One of the powerful ideas that underscores our third consecutive presence at CES this year is how we’re able to demonstrate that the future of health care really does exist in people’s hands today in the form of popular technologies that they already enjoy using. The digital health movement and increase in mobile penetration empowers people to become more educated about and engaged with their personal health than ever before. These advances are all about ease-of-use and engagement and speaking to consumers where they live, breathe, work, and play.

Mobile apps that focus on health allow many tech-savvy consumers to do practically anything online: find a doctor or hospital, check the status of claims, monitor their fitness, and/or track their food intake. . For example, one of the first-ever “mobile fitness challenge” apps, OptumizeMe allows you to use your smartphone to create your own health and fitness challenges and compete against—or collaborate with—friends and family through Facebook and other social network platforms. Building on the proven idea that community involvement promotes better health, we’re helping people grab a friend and start “Optumizing” their way to running that extra mile or choosing healthier foods.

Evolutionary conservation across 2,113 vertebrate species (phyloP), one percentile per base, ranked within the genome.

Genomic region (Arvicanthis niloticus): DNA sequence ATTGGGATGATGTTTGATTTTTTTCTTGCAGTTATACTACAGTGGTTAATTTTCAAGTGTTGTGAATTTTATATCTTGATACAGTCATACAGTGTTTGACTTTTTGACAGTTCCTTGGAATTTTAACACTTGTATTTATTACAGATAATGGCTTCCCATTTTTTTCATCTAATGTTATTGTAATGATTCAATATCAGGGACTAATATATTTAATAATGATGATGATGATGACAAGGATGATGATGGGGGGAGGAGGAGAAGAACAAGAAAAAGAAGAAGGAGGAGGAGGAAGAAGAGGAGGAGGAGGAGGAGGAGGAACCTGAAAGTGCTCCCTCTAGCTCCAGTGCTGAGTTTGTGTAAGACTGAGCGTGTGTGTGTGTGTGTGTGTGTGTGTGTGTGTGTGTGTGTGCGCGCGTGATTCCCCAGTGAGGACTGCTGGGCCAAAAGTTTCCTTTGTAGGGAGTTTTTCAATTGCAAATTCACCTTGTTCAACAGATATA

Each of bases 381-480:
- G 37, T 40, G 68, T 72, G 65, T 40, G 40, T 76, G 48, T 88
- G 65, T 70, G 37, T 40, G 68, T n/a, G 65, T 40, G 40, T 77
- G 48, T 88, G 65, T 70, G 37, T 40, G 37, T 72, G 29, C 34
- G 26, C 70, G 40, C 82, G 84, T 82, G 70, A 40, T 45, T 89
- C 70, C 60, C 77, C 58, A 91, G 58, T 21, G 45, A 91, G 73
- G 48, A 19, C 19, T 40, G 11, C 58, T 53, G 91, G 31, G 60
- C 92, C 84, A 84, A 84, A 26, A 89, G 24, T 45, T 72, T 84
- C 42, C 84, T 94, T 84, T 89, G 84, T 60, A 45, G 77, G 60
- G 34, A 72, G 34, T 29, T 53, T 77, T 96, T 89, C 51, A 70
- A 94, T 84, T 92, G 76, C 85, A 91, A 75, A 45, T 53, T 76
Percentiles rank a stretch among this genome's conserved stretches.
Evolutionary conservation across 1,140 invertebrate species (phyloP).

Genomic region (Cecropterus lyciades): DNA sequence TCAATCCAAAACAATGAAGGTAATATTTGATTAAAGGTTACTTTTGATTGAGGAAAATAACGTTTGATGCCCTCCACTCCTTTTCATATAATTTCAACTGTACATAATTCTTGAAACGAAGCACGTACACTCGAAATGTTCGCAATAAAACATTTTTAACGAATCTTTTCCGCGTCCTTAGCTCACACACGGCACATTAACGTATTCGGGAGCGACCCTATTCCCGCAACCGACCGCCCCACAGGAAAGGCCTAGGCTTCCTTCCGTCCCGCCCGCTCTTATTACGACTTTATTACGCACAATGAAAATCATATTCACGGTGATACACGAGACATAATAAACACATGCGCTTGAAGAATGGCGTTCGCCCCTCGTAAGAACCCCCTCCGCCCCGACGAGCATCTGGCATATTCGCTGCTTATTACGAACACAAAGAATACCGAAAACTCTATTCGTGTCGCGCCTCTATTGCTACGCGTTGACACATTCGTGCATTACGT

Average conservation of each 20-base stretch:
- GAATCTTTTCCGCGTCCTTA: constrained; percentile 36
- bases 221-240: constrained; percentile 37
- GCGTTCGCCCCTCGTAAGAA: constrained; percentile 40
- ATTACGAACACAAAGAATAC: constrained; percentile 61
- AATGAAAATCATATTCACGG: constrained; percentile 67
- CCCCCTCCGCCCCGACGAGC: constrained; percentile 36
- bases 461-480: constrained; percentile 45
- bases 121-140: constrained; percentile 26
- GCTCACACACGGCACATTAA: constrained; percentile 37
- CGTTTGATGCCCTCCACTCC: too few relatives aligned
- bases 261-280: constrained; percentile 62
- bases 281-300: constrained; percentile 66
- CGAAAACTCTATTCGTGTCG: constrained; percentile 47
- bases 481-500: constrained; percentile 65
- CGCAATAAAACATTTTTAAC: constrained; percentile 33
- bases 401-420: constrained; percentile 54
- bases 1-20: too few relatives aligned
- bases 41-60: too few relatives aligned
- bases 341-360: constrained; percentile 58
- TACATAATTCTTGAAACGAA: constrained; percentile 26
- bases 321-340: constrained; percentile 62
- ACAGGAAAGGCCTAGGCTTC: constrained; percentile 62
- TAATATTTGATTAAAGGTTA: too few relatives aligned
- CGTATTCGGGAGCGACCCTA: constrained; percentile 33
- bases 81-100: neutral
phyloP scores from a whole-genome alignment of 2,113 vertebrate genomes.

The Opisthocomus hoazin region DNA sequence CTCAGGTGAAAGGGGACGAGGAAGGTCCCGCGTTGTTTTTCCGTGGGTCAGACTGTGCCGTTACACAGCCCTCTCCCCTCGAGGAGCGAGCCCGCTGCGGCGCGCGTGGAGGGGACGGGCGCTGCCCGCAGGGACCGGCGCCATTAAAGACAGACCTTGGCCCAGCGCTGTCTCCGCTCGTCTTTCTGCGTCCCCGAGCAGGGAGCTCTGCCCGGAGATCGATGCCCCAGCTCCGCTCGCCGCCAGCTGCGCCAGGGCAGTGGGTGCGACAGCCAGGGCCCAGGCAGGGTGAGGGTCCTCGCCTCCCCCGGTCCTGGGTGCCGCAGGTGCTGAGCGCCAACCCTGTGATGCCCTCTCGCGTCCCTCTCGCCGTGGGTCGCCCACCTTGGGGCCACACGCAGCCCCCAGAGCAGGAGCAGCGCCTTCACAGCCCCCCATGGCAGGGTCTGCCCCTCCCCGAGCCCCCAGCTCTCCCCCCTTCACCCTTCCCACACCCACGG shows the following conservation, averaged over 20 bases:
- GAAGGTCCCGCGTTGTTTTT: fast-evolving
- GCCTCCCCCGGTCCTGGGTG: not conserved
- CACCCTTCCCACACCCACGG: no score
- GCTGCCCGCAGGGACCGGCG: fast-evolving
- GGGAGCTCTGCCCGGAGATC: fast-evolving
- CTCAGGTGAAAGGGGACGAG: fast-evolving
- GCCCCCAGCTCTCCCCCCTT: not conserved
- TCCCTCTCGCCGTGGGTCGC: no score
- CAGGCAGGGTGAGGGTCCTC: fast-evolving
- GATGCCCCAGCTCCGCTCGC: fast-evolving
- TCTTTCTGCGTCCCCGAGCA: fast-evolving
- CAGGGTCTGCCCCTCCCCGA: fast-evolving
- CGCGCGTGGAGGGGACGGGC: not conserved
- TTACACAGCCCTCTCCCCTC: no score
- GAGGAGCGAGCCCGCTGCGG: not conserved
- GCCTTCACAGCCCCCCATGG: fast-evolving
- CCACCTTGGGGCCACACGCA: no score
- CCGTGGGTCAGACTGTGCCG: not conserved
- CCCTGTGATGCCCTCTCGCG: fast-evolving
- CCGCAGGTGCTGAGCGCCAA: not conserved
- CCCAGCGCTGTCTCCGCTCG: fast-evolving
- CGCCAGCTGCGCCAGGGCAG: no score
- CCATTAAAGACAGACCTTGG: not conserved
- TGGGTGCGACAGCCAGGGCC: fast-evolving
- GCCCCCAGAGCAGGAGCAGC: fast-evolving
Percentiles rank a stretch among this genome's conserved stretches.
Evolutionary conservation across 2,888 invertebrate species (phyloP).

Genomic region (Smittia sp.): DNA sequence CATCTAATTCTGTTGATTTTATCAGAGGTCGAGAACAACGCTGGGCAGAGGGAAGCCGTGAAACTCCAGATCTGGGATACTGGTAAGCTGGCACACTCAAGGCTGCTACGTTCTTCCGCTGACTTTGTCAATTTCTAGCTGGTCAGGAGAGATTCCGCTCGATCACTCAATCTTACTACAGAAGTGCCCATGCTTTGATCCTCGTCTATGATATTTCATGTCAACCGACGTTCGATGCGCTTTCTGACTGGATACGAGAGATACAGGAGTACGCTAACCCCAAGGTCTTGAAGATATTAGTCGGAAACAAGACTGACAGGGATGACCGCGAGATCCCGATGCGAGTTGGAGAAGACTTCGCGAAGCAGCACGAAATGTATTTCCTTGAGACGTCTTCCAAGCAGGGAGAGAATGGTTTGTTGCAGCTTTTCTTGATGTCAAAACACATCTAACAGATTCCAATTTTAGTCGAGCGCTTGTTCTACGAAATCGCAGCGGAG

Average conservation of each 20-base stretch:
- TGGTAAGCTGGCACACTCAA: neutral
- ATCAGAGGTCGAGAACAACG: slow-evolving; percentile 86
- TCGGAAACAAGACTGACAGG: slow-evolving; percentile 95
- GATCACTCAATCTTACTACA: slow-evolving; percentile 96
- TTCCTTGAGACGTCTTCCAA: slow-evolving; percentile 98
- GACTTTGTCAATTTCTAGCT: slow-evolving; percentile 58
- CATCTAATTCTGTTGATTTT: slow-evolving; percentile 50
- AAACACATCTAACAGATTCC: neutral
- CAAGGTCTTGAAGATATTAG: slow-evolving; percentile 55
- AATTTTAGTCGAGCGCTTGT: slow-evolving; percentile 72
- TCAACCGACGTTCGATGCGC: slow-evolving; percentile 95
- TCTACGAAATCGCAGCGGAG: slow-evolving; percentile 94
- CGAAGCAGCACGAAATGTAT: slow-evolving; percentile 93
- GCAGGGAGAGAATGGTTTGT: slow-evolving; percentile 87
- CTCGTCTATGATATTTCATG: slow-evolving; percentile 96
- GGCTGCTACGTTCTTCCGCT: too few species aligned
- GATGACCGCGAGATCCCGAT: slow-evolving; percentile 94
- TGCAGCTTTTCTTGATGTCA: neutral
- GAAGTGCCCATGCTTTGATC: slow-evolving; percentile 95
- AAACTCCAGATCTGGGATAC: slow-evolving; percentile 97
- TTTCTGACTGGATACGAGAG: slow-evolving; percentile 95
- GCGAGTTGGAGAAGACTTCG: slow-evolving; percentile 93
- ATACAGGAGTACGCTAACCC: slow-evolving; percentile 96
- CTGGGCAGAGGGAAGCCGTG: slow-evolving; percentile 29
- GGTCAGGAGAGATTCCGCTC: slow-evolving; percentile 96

Another mobile app we’re very proud of that we’ll be showcasing at CES this year is called Health4Me, which enables users to use their GPS location to find care providers, including hospitals, urgent-care centers, and clinics that participate in their health plan’s provider network. It also allows users to ask questions about their coverage and learn more about their benefits.